During this time, the U.S. was also experiencing a severe energy shortage. The shortage caused increased demand for energy-saving products such as insulation, a highly combustible material. To make insulation more fire retardant, manufacturers applied Firebrake ZB.

Firebrake is still a popular product among insulation manufacturers today, not only for fire retardancy but also for its ability to enhance insulation’s effectiveness by increasing infrared radiation absorption.

But zinc borates offer more benefits than fire retardancy specific ones such as inhibiting flame combustion and promoting char formation. Zinc borates also:

  • Suppress smoke formation and afterglow
  • Are halogen-free
  • Have synergistic effect with other flame-retardant additives
  • Act as anti-tracking agents
  • Enhance corrosion resistance
  • Boost UV protection
  • Promote adhesion with metals
  • Are used as wood preservatives in wood and wood plastics composites (sold as Borogard® ZB by U.S. Borax)

Anhydrous zinc borate fire retardant

While Firebrake ZB excels in most fire-retardant formulations, specialized industries process polymers at very high temperatures. Controlling the rate of heat release in moisture-sensitive processing is a main concern for these manufacturers.

Responding to their needs, we developed Firebrake 500, the first anhydrous zinc borate product, in 1995. This borate product features unprecedented thermal stability, no water of hydration, and is stable up to 600° C.

Zinc borates’ growth in fire retardant polymers

Today, our fire retardancy researchers continue to build upon an already large body of knowledge. We see the exciting opportunities for boron flame retardants in the polymer industry.

Polymers are everywhere, and zinc borates are an effective, safe additive found in all types of polymer systems—working in both halogen and halogen-free formulations.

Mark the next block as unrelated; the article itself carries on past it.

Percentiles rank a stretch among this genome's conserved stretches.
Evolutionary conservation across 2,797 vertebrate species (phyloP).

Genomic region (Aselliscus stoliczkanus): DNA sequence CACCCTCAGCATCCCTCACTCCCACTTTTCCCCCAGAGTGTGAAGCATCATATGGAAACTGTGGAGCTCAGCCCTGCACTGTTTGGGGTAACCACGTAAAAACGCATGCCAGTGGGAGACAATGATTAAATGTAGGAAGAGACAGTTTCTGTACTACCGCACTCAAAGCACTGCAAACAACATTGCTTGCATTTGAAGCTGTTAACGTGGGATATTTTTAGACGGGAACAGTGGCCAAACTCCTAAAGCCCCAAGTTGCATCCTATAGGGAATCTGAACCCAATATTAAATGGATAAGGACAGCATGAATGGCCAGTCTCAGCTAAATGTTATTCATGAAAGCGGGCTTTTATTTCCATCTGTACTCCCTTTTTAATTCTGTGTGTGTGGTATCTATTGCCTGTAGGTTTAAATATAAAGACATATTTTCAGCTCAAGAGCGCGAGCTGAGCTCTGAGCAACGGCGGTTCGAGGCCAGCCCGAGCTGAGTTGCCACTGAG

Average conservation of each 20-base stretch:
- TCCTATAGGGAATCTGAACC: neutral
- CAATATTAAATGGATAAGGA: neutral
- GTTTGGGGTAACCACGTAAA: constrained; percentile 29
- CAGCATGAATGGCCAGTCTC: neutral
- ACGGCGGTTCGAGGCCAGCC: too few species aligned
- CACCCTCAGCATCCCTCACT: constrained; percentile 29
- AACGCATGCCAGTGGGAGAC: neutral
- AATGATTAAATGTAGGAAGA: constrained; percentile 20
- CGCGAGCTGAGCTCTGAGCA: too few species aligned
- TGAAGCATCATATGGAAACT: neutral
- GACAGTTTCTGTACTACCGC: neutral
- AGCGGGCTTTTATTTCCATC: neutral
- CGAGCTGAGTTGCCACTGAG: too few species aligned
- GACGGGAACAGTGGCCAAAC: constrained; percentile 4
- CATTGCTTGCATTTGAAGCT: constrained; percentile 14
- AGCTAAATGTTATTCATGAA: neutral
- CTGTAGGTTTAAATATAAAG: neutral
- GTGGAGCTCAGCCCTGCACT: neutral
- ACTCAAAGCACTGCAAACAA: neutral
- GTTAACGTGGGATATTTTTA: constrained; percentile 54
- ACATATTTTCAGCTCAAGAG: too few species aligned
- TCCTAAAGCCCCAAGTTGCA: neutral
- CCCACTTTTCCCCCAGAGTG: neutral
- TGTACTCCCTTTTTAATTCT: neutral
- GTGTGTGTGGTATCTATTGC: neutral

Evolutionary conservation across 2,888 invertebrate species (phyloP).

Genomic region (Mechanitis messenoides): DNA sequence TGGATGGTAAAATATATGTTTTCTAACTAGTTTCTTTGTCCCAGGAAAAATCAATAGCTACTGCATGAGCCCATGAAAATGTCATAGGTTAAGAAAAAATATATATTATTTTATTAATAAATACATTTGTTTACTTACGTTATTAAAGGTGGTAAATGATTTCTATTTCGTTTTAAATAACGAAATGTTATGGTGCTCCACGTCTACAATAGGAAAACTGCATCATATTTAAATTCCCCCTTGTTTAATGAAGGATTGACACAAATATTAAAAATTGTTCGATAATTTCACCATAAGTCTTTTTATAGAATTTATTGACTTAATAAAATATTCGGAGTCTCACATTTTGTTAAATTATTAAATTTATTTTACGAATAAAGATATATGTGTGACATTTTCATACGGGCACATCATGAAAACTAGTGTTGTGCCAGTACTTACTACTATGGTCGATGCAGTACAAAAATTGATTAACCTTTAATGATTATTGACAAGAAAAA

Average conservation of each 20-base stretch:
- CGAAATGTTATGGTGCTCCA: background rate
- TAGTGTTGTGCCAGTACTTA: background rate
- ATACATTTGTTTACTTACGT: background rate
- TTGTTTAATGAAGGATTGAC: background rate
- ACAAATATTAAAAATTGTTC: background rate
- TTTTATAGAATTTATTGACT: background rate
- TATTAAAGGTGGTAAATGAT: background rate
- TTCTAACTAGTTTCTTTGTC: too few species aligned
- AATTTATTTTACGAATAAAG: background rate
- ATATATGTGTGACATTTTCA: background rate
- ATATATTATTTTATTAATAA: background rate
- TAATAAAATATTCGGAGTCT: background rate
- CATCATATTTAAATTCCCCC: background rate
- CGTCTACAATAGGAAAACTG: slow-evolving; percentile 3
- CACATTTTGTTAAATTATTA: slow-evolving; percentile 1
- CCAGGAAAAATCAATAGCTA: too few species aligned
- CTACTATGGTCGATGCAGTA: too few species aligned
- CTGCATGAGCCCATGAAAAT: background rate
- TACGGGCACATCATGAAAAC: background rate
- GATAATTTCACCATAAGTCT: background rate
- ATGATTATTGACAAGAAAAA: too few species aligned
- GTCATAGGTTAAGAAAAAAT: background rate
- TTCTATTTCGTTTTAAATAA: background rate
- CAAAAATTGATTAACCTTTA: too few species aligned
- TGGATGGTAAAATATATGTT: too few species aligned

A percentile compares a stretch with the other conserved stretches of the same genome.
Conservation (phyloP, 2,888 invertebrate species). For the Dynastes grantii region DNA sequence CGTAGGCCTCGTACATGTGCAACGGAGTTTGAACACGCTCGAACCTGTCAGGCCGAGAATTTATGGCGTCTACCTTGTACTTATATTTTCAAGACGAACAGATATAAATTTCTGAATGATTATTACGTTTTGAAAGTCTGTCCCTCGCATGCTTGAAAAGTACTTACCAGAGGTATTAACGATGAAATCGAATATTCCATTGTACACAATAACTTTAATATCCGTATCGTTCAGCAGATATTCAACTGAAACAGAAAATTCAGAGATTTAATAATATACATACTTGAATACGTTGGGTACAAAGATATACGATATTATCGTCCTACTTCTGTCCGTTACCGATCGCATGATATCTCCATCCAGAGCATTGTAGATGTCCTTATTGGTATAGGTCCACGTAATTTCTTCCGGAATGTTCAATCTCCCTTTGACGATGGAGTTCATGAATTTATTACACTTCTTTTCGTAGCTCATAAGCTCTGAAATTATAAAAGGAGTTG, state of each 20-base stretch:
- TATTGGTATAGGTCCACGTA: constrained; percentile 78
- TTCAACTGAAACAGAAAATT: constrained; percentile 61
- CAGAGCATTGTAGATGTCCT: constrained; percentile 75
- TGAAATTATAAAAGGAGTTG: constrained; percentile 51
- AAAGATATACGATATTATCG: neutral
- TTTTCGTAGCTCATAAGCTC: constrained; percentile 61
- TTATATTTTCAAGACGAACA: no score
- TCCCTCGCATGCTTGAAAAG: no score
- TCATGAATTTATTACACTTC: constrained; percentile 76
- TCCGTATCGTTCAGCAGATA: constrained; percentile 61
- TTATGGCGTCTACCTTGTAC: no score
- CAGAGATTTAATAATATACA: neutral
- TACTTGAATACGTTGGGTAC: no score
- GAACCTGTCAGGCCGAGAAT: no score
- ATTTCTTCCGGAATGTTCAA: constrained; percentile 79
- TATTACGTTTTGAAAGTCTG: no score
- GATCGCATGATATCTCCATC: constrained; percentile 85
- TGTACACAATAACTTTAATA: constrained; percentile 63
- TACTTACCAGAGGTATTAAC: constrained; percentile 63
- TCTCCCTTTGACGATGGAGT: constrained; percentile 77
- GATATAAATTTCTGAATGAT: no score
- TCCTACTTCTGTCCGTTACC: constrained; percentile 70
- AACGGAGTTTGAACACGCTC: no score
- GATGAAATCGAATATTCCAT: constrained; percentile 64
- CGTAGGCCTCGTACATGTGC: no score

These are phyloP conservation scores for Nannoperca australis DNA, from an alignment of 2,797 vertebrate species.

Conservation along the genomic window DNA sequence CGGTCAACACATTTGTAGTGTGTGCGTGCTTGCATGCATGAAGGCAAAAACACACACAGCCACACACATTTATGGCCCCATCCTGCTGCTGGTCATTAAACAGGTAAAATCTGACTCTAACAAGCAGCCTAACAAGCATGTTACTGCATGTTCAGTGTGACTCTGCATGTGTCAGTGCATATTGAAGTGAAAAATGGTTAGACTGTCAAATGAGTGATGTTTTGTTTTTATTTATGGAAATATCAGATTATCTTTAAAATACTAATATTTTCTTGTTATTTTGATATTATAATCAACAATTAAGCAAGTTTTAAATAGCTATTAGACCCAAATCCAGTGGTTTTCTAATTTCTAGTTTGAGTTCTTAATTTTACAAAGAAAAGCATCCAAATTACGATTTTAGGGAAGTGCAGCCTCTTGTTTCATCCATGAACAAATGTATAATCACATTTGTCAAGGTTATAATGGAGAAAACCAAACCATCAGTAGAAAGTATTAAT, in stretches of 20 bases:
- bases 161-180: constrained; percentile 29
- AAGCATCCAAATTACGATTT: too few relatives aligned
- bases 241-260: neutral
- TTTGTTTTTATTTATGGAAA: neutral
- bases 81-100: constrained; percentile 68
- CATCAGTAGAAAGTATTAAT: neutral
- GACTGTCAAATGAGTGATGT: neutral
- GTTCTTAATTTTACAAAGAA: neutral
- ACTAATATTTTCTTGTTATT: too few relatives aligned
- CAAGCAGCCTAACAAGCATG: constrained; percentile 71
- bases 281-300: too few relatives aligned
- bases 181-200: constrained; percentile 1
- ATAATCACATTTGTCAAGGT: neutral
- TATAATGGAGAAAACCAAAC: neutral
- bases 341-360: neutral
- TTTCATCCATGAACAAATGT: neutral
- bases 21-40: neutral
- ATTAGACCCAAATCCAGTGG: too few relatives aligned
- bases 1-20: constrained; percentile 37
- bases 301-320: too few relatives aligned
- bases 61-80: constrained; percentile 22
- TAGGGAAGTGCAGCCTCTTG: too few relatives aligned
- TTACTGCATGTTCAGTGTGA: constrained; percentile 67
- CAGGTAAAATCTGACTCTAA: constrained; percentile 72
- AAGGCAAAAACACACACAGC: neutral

Even a small concentration of borates can enhance manufacturers’ formulations, enabling them to pass common fire safety standards such as UL94.

Many modern polymer manufacturers are looking to move to halogen-free products, such as zinc borates, which eliminate toxic fumes when a polymeric material combusts.

Need help with your boron flame retardant formulation?

Come to the experts that developed borate flame retardants. Your products and formulations will benefit from our decades of ground-breaking research. Our technical team includes leading researchers who can help you develop an effective flame retardant formulation.

Whether you’re experiencing processing challenges, have questions about particle size offering, or need guidance on regulatory concerns, U.S. Borax can support your needs.




U.S. Borax, part of Rio Tinto, is a global leader in the supply and science of borates—naturally-occurring minerals containing boron and other elements. We are 1,000 people serving 650 customers with more than 1,800 delivery locations globally. We supply around 30% of the world’s need for refined borates from our world-class mine in Boron, California, about 100 miles northeast of Los Angeles.  Learn more about Rio Tinto.